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Cutting-edge medicine

Doctor treats patients’ spines with the latest techniques

March 18, 2012
By RODNEY MINOR , The Leader Herald

GLOVERSVILLE - Since starting work in the area last summer, Dr. Jian Shen has done more than 200 spinal surgeries.

Shen - who does procedures at Nathan Littauer Hospital and St. Mary's Healthcare - said when he came to the area, he noted how he wanted to bring cutting-edge spine care from the big academic centers to the community.

"There are lots of patients that need spine surgery," he said.

Article Photos

Photo submitted
Dr. Jian?Shen, a member of Mohawk Valley Orthopedics who does work at Nathan Littauer Hospital in?Gloversville and St.?Mary’s Healthcare in?Amsterdam, is shown in this undated photo.

Shen was performing a new procedure - for both him and the area - on Feb. 29 at Littauer: an endoscopic microdiscectomy.

The surgery is just the latest procedure in a field Shen knows quite well: minimally invasive spinal surgery. He is the only doctor in the area listed on the Society for Minimally Invasive Spine Surgery website - www.smiss.org.

Compared to traditional open spine surgery, minimally invasive spine surgery involves the use of cutting-edge technology to treat a spinal condition "without causing undue injury to the surrounding soft tissue," the website said.

Christian Alderucci - director of clinical education for Joimax, a company based in Irvine, Calif. - was at the hospital Feb. 29 to observe Shen as he performed the new procedure, to make sure he felt comfortable using the company's equipment.

"[Minimally invasive,] that term has been used a lot, even misused," he said. "This is a true minimally invasive, true endoscopic procedure."

The procedure Shen was doing Feb. 29 involved making a small incision in a patient's side, then using an endoscope to slide a tiny camera and tools into the body to perform the procedure on the spine to remove the herniated portions of the disc.

Alderucci noted surgery on herniated discs used to involve making a larger incision in the center of the back, then cutting through the ligaments and muscles that were in the way.

"Now we can just go in through the person's side with an endoscope," he said.

Shen said in general, one of the chief advantages of minimally invasive spinal surgery for patients is that recovery time is greatly reduced.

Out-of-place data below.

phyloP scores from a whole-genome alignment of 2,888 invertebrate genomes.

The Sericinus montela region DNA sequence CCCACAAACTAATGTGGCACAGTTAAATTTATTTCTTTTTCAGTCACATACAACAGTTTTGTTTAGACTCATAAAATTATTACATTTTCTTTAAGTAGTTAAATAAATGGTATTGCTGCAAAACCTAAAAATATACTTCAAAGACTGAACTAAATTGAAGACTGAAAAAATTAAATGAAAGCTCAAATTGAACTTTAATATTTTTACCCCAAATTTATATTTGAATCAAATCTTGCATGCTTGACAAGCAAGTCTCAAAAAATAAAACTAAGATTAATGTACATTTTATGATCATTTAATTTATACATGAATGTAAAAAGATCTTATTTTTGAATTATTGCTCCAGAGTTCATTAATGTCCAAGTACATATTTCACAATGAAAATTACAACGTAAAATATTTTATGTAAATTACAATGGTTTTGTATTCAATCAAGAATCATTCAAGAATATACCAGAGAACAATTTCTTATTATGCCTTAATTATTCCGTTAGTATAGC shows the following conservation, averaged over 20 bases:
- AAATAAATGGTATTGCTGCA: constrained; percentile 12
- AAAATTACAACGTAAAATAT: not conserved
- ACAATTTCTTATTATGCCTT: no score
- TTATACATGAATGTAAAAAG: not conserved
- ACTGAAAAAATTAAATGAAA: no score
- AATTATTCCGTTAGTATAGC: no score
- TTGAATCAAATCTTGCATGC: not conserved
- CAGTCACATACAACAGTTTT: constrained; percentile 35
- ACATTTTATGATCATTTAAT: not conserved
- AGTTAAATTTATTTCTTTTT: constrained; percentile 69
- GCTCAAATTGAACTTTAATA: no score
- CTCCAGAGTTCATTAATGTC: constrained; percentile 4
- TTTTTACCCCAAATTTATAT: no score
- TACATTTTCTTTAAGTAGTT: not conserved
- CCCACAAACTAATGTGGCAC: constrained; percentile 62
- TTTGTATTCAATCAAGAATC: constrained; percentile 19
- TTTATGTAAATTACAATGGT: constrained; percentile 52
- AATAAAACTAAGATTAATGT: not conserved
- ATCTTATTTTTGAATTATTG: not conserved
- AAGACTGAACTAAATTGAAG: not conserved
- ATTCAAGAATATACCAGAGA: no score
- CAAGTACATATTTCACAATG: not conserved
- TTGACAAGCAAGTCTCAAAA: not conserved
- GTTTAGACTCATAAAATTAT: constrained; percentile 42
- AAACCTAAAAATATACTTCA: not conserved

According to the SMISS website, minimally invasive spinal surgery decreases the length of a hospital stay by one half, compared to its traditional counterpart.

According to the website, other advantages to using MISS are:

Less post-operative pain.

Reduced blood loss.

Less soft tissue damage.

Smaller surgical incisions.

Less scarring.

Improved function.

Shen said for the surgeon, visibility can be better because they are not operating in a pool of blood. Infection rates tend to be lower for MIS surgeries compared to traditional methods, he said.

Alderucci said for orthopedic surgeons such as Shen, the learning curve can be very easy. They are used to using endoscopes for other procedures.

"[Shen] really doesn't need me here anymore," he said with a laugh.

Shen - a member of Mohawk Valley Orthopedics - earned a PhD in basic science research in Pharmacology. He then finished his medical school education at Cornell University Medical College in New York City. After a surgical internship at the Mayo Clinic in Rochester, Minn., he completed an orthopedic surgery residency at Wake Forest University Medical Center in Winston-Salem, N.C. Shen then went on to finish a spine surgery fellowship from 2010 to 2011 at UCSF Medical Center in San Francisco, before coming to the area.

Shen said he is proud to bring new techniques, including minimally invasive spinal surgery to the area.

"It is an underserved area," he said.

 
 

 

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